In the upstairs gallery, Sonja Weber Gilkey continues to question the idea of art’s construction. Her zany rope sculptures, made from found objects and crafted ropes, draw from the craft-becomes-art tradition of feminist artists of the 1970s and retain that interest in intimidation. Oversized, strangely and deliberately figural, works like “Aquarian Woman” and “Soul Travelling” attempt to deify the female body, with a strong central axis delineating breasts, pelvis and buttocks.
On the other side of the hallway, the mixed media works of Aaron Eichorst can best be described as the after-school drama class—perhaps the best part of the day. Eichorst draws from theater, mythology, ancient architecture, psychology and a deep appreciation of both aesthetics and wit. Giant figures peek from small stages, flowers replace heads and eyes emerge from leaves. A numbered series subtitled “Grotesque” is unfairly mingled in with other works, forcing the viewer to jump around between “The Temple,” “The Shrine,” and “The Theater” in order to absorb the progression of these Italianate expositions. “The Temple” is the most frantic of the three, as Eichorst plays with color theory, linear perspective and an intimate understanding of Italian iconography. Eichorst and his fellow new members have a lot to teach us, and this exhibition should make for eager pupils.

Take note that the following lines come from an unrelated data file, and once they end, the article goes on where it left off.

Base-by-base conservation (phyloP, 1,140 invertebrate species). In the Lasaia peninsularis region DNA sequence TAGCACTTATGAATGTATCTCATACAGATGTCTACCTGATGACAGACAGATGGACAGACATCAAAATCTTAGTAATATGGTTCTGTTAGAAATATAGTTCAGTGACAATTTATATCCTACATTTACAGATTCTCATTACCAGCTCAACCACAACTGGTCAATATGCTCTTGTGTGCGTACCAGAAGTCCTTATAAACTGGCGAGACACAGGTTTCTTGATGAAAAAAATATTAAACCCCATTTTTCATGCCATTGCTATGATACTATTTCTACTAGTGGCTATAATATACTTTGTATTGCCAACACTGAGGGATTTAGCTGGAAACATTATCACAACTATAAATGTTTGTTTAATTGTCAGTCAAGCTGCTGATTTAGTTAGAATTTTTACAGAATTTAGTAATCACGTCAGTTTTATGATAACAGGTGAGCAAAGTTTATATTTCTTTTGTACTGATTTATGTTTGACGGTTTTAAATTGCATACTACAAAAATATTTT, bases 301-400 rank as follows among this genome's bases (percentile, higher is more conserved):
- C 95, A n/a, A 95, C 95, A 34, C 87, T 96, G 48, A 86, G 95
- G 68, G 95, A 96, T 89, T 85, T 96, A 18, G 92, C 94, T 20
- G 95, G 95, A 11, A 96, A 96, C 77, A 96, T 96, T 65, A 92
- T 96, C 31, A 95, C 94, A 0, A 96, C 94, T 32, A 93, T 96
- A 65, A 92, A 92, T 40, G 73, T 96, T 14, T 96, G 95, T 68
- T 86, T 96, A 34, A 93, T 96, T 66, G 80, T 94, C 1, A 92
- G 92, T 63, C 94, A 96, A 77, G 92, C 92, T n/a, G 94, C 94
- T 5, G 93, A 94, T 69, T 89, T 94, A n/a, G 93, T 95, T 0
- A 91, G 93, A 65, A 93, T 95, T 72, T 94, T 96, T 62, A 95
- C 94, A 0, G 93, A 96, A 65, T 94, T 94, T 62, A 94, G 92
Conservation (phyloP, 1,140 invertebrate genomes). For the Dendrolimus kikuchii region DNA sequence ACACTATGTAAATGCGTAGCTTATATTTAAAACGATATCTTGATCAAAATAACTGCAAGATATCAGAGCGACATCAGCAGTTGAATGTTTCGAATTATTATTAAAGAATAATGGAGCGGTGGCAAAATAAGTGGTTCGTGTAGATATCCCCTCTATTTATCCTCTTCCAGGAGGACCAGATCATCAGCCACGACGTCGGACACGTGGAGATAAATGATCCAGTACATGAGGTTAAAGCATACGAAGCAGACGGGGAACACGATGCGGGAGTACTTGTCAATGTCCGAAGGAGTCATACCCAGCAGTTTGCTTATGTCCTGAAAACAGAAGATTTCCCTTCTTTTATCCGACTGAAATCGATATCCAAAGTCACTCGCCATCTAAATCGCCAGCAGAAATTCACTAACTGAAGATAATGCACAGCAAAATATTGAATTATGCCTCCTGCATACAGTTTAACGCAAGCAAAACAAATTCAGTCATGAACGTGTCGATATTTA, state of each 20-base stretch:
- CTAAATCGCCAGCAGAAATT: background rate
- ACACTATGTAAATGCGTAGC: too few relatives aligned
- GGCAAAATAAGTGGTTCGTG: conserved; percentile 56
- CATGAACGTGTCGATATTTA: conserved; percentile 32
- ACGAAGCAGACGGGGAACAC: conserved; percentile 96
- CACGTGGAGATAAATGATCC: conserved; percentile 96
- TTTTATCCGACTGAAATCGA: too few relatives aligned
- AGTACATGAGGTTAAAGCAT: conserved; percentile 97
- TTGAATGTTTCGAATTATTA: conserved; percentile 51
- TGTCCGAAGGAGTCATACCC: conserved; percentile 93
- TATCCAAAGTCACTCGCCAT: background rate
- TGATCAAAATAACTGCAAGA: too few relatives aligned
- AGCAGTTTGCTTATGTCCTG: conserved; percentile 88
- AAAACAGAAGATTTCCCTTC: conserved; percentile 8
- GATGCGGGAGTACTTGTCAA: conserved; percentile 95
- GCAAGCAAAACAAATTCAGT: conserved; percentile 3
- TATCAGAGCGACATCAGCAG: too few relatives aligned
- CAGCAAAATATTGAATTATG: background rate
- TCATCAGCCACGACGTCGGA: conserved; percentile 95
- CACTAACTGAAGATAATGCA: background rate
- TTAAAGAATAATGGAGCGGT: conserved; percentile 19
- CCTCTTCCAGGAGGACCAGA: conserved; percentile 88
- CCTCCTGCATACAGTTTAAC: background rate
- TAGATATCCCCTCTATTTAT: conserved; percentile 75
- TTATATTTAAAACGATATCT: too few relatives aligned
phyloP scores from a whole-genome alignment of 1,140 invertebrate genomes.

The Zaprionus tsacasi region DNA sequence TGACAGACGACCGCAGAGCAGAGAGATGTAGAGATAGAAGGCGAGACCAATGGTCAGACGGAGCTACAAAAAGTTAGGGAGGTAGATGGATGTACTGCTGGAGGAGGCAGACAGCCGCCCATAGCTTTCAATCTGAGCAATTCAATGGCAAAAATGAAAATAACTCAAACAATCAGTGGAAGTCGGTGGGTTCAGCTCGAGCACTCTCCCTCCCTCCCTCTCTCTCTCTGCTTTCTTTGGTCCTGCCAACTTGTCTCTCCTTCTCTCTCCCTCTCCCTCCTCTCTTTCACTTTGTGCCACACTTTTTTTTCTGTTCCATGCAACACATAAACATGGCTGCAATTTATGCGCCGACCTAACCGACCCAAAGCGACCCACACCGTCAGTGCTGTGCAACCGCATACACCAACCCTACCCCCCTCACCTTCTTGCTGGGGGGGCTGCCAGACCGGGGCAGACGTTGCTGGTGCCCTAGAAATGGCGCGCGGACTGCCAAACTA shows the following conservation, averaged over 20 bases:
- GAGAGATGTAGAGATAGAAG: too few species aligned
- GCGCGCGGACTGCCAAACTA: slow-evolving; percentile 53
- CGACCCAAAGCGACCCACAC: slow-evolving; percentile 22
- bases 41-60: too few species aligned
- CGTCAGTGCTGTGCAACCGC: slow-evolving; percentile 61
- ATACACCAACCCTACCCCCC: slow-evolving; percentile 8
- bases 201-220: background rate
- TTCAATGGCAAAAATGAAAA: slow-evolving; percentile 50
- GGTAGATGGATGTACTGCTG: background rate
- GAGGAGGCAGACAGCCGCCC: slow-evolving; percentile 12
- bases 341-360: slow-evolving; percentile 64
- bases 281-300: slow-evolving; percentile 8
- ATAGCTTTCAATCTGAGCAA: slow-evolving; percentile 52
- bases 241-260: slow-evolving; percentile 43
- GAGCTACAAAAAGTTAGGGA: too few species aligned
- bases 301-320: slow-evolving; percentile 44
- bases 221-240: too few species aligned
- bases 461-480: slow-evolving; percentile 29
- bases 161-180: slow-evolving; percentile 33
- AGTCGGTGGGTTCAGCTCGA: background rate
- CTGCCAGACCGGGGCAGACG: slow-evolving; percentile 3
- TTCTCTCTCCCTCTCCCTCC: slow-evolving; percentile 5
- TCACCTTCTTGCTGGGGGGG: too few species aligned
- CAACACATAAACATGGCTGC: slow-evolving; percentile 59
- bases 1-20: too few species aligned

Waterhouse building designer Bill Atwood is taking another stab at a multi-story mixed-use development near downtown, and while he believes he’s got a plan for a project that will push West Main Street in the right direction, some are raising concerns that it could put traffic pressure on the